Here we will take a look at the derivation of the following kinematics equation:
The above equation solves for the final velocity of an object when it is undergoing a constant acceleration. You need to know the original velocity, vo, the constant acceleration, a, and the time period of the acceleration, t. These values are plugged into the equation, and the calculation results in the final velocity.
Actually, this equation can be thought of as a rearrangement of the definition of acceleration. So, we will start with the definition of acceleration which looks like this:
The above would be read:
Acceleration equals the change in velocity divided by the change in time.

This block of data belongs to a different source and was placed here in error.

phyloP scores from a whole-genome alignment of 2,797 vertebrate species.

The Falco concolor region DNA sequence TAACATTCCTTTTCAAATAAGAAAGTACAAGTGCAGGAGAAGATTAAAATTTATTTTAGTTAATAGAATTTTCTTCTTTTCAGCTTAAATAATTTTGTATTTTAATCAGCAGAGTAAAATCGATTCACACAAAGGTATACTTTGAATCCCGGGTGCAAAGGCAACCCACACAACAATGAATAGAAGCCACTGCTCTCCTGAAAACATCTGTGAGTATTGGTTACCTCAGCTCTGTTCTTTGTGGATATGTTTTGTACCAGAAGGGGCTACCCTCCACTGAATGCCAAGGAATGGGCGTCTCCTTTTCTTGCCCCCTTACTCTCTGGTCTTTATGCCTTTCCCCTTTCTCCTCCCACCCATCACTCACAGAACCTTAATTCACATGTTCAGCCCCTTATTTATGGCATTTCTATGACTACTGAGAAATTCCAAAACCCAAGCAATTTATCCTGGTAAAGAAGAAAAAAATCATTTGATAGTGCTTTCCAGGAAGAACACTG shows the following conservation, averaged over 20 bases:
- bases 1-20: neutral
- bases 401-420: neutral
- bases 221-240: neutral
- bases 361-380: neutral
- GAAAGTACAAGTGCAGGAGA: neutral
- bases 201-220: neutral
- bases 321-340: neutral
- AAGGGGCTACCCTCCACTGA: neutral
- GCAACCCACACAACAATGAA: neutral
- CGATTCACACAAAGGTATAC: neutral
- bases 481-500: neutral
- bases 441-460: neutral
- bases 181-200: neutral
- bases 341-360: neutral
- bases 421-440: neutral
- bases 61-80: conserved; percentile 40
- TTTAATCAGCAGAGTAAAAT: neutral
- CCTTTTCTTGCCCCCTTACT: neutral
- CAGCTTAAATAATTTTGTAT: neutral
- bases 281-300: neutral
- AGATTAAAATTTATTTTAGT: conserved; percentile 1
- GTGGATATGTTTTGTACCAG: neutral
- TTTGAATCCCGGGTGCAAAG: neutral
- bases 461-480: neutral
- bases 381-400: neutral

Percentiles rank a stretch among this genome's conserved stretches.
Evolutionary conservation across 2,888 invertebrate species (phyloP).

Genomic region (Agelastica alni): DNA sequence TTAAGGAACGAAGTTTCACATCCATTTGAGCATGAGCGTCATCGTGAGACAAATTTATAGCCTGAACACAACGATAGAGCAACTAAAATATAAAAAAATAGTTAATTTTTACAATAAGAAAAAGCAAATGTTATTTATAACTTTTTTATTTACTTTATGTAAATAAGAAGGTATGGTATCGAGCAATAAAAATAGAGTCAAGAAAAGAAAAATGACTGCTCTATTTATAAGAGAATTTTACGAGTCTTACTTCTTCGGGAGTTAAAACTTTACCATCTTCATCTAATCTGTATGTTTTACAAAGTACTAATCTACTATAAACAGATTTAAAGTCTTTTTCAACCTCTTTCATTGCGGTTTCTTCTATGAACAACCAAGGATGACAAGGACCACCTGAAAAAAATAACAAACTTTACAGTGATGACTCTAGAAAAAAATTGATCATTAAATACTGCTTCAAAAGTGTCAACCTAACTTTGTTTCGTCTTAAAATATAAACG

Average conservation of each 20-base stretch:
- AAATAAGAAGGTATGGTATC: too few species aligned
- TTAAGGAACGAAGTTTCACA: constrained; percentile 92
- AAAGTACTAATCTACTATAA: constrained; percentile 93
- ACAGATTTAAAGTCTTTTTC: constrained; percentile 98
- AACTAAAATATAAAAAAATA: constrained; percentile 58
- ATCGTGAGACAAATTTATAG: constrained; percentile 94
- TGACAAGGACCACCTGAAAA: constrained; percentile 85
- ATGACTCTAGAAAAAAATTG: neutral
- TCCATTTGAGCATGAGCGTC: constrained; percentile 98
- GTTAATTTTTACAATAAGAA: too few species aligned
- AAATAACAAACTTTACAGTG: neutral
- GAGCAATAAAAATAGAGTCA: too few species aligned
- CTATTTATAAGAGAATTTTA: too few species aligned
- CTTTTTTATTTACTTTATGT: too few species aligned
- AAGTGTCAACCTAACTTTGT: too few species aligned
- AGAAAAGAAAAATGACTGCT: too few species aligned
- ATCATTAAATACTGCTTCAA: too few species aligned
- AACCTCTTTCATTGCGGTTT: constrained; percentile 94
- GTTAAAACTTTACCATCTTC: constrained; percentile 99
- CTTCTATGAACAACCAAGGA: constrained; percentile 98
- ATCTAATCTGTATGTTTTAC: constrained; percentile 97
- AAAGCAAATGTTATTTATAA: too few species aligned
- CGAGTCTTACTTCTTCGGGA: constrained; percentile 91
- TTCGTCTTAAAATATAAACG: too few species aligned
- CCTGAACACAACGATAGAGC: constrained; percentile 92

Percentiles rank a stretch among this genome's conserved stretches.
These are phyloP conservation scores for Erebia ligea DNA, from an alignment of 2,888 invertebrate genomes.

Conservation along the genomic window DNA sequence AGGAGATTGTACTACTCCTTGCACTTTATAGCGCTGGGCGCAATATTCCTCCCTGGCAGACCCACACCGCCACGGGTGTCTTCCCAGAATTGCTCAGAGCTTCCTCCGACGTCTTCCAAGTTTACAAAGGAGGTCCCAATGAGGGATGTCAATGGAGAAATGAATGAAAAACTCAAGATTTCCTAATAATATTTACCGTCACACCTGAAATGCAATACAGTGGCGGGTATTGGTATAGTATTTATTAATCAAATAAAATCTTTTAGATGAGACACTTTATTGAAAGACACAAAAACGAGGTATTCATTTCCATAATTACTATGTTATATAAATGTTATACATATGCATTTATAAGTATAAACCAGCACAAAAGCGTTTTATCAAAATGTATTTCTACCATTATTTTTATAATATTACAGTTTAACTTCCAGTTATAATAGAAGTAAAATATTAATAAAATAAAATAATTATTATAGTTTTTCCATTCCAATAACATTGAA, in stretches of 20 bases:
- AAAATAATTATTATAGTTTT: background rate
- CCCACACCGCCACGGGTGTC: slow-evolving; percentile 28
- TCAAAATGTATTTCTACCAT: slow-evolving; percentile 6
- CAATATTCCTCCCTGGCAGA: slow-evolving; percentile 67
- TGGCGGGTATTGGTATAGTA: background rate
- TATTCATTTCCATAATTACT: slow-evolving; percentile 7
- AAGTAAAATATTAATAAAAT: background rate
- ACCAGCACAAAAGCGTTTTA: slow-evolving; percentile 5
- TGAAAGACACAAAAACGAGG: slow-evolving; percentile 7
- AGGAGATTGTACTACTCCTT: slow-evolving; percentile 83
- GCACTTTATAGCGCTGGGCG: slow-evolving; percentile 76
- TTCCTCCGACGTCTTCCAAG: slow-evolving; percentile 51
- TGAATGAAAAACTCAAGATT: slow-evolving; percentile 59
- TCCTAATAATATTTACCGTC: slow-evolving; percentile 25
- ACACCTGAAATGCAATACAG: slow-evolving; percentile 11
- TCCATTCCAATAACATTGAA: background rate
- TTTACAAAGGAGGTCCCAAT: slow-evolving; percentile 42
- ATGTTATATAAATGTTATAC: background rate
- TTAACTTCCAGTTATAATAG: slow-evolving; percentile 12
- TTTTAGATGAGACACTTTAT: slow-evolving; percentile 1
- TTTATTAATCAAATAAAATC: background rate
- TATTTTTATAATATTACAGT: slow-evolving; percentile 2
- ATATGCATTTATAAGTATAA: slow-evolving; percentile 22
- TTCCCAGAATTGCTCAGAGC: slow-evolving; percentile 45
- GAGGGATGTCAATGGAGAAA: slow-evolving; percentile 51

Acceleration equals delta velocity divided by delta time.
Now, any delta quantity equals the final value for the quantity minus the original value for the quantity.
So, delta velocity, or change in velocity, equals the final velocity minus the original velocity. That is:
In like manner, delta time is the final time minus the original time.
This delta time, though, is simply the amount of time that passes while the velocity is changing.
We can symbolize this amount of time with a simple t. That is:
So, combining these meanings for delta velocity and delta time we get:
Or, simply stated:
The rest of this derivation is simple algebra:
|Multiply each side by t.|
|Add vo to each side.|
|Rearrange by switching left and right sides.|
We have derived our velocity equation for constant acceleration: